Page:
If possible, start by trying to determine when the hack occurred. This can often be determined by noting the modification date of any files which have been modified by the hacker. Usually, they will all share a common modification time. If that time can be determined, check the logs for that day and time to see what was requested or posted to your site.

Careful examination of your log files often reveals exactly how your site was hacked. Every request and post to your site is logged and the log files can not be changed by the user, so the record of the attack is preserved provided that the exploit was discovered within the 30 days or so which are recorded in the logs.

Checking all of your logs

If the original time can not be ascertained, the log files can be scanned en masse although it's more difficult to uncover the evidence of the intrusion. You can run the following command on your web server after you log in via SSH:

[server]$ gunzip -c ~/logs/* | gawk '{a[$7]++}END{for (i in a) {print a[i]"\t"i}}' | sort -n | more

This returns a report of all requests to your site from all available logs sorted in ascending order. Since the majority of requests should (hopefully) be legitimate, it's easiest to start by looking at the top of the report — the least frequent requests — for evidence of the exploit:

It's not uncommon to see many requests which should not be there, as this is the nature of a website since it is publicly accessible. These requests do not, in and of themselves, indicate a breach, but should be investigated to see if the request successfully revealed a vulnerability.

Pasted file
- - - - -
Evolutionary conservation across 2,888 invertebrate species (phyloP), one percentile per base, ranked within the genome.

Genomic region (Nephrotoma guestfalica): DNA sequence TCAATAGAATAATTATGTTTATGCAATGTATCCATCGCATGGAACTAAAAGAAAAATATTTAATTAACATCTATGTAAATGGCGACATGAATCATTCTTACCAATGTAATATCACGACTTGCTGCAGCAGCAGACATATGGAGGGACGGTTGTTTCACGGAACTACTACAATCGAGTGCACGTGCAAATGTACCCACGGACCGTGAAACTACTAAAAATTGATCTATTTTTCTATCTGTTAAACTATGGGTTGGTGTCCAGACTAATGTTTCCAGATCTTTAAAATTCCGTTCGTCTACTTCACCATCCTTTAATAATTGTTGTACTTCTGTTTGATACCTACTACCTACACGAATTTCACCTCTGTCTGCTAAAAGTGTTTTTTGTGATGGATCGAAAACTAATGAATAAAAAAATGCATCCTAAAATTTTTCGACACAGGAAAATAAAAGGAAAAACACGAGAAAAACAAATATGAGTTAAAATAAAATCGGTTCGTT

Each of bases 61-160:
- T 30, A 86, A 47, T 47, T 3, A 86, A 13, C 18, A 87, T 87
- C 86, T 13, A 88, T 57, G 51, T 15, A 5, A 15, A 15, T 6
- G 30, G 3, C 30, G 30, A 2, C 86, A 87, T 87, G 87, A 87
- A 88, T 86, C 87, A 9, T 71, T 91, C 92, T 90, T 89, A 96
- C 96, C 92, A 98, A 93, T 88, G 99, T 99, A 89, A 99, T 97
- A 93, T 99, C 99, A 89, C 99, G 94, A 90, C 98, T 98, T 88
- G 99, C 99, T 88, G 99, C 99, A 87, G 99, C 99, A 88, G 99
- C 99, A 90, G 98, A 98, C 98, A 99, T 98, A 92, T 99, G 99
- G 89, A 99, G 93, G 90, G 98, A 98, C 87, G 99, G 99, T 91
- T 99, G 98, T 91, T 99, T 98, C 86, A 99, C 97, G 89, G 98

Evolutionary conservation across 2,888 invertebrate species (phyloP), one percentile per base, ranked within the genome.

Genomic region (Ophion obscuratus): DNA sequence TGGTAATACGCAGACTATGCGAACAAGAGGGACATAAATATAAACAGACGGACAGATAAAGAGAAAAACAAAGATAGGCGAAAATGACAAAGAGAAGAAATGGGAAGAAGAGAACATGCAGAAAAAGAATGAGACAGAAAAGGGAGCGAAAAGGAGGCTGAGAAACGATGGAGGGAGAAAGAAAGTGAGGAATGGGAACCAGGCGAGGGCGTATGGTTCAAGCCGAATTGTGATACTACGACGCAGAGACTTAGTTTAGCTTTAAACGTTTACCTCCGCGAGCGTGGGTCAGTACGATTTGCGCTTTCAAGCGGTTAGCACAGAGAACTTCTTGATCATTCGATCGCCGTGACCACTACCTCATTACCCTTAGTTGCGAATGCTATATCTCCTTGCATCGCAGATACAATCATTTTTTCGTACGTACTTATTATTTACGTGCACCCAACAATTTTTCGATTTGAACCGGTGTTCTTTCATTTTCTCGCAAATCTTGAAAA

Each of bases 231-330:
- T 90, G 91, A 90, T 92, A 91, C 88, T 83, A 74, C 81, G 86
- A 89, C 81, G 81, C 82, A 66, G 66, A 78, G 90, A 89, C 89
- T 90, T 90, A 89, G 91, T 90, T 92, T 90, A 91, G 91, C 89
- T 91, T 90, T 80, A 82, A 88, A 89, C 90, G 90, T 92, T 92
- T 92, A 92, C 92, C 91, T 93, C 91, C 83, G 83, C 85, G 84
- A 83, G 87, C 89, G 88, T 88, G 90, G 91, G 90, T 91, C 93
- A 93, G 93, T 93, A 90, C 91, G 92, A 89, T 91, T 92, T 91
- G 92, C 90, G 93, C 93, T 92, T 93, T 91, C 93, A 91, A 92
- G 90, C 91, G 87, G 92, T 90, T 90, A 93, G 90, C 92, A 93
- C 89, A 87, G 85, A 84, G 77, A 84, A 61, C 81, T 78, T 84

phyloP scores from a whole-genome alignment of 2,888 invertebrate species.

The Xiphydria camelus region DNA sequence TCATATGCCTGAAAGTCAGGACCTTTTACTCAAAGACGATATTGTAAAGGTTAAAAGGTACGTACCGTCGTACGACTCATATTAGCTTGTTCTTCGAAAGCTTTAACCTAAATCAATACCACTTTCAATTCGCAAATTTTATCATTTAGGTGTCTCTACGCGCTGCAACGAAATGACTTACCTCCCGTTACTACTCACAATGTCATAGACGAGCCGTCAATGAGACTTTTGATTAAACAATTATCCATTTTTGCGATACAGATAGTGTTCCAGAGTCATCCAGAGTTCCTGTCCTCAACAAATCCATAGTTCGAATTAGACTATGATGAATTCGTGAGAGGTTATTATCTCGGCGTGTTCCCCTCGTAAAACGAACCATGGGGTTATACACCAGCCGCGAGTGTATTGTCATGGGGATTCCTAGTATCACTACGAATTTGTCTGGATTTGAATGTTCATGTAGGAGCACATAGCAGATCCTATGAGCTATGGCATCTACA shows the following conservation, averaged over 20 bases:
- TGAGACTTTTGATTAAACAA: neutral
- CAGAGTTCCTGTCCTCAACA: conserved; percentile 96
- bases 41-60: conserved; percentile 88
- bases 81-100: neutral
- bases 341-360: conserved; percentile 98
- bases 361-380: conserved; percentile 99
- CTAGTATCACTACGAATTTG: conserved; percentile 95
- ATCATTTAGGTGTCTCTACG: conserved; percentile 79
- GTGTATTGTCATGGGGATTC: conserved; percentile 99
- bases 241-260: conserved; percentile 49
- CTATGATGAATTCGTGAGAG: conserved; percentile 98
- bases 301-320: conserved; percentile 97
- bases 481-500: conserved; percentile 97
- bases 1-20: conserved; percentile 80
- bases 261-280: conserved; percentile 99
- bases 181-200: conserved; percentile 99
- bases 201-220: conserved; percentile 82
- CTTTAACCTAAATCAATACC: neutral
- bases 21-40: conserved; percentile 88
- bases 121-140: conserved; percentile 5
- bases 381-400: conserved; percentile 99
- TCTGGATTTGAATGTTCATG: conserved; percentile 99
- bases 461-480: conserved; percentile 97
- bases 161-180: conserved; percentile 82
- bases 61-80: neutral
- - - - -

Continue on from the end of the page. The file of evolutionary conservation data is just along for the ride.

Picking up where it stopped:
Looking for world-writable directories

World-writable directories allow file writing by any user on the machine, and these directories can be mass-scanned. It's recommended that you perform this step anytime you suspect a breach.

Even if you're sure you didn't make any permission mistakes, some less security-aware software vendors or plugin developers often use system commands or language-native permission-management functions to make some directories (usually ones used for caching and temporary files, session files, and so on) to ease installation and management.

To scan for directories with world-writable permissions, use the UNIX find tool. Run this command via SSH in your domain’s web directory.

This command searches all folders below the folder in which you run it:

[server]$ find . -type d -perm -o=w

If no results are displayed, then no folders are world-writable.

Fixing world-writable directories

You can mass-change all your world-writable directories permission with the UNIX find tool. Run this command via SSH:

[server]$ find . -type d -perm -o=w -print -exec chmod 770 {} \;

When you run this command in your web directory, the following happens:

  • All directories that have 777 permissions are found.
  • Those directories with 777 permissions are changed to 770.
  • Other directories are not touched.

It's always better to enumerate all the world-writable directories and then deciding the proper permissions. Some folders require special attention.

See also